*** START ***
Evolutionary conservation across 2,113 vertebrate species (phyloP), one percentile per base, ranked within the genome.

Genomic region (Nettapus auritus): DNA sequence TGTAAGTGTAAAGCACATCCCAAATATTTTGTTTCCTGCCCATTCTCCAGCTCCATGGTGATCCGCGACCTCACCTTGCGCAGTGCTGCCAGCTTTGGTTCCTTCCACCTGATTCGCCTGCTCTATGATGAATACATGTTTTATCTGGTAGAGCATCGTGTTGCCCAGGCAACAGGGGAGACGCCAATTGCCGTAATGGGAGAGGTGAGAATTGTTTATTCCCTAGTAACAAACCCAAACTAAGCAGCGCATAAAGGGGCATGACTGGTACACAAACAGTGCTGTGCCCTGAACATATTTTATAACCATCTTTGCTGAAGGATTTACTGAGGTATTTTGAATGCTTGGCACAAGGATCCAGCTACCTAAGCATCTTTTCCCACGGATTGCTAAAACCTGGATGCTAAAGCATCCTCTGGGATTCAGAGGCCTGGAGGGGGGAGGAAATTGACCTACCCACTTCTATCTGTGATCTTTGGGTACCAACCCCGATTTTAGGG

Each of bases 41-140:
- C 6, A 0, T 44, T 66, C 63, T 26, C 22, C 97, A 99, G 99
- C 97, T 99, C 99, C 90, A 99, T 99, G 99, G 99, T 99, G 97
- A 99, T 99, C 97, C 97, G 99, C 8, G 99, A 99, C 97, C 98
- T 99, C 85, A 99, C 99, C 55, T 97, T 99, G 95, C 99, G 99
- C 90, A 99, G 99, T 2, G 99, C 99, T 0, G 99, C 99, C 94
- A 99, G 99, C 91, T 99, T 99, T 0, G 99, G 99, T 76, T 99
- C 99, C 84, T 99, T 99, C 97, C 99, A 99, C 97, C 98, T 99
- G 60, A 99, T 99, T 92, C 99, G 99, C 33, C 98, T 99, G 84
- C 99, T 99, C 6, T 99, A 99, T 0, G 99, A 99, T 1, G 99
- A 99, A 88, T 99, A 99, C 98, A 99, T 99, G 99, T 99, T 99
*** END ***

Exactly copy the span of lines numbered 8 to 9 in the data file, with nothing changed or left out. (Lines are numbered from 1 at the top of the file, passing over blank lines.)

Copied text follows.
- C 90, A 99, G 99, T 2, G 99, C 99, T 0, G 99, C 99, C 94
- A 99, G 99, C 91, T 99, T 99, T 0, G 99, G 99, T 76, T 99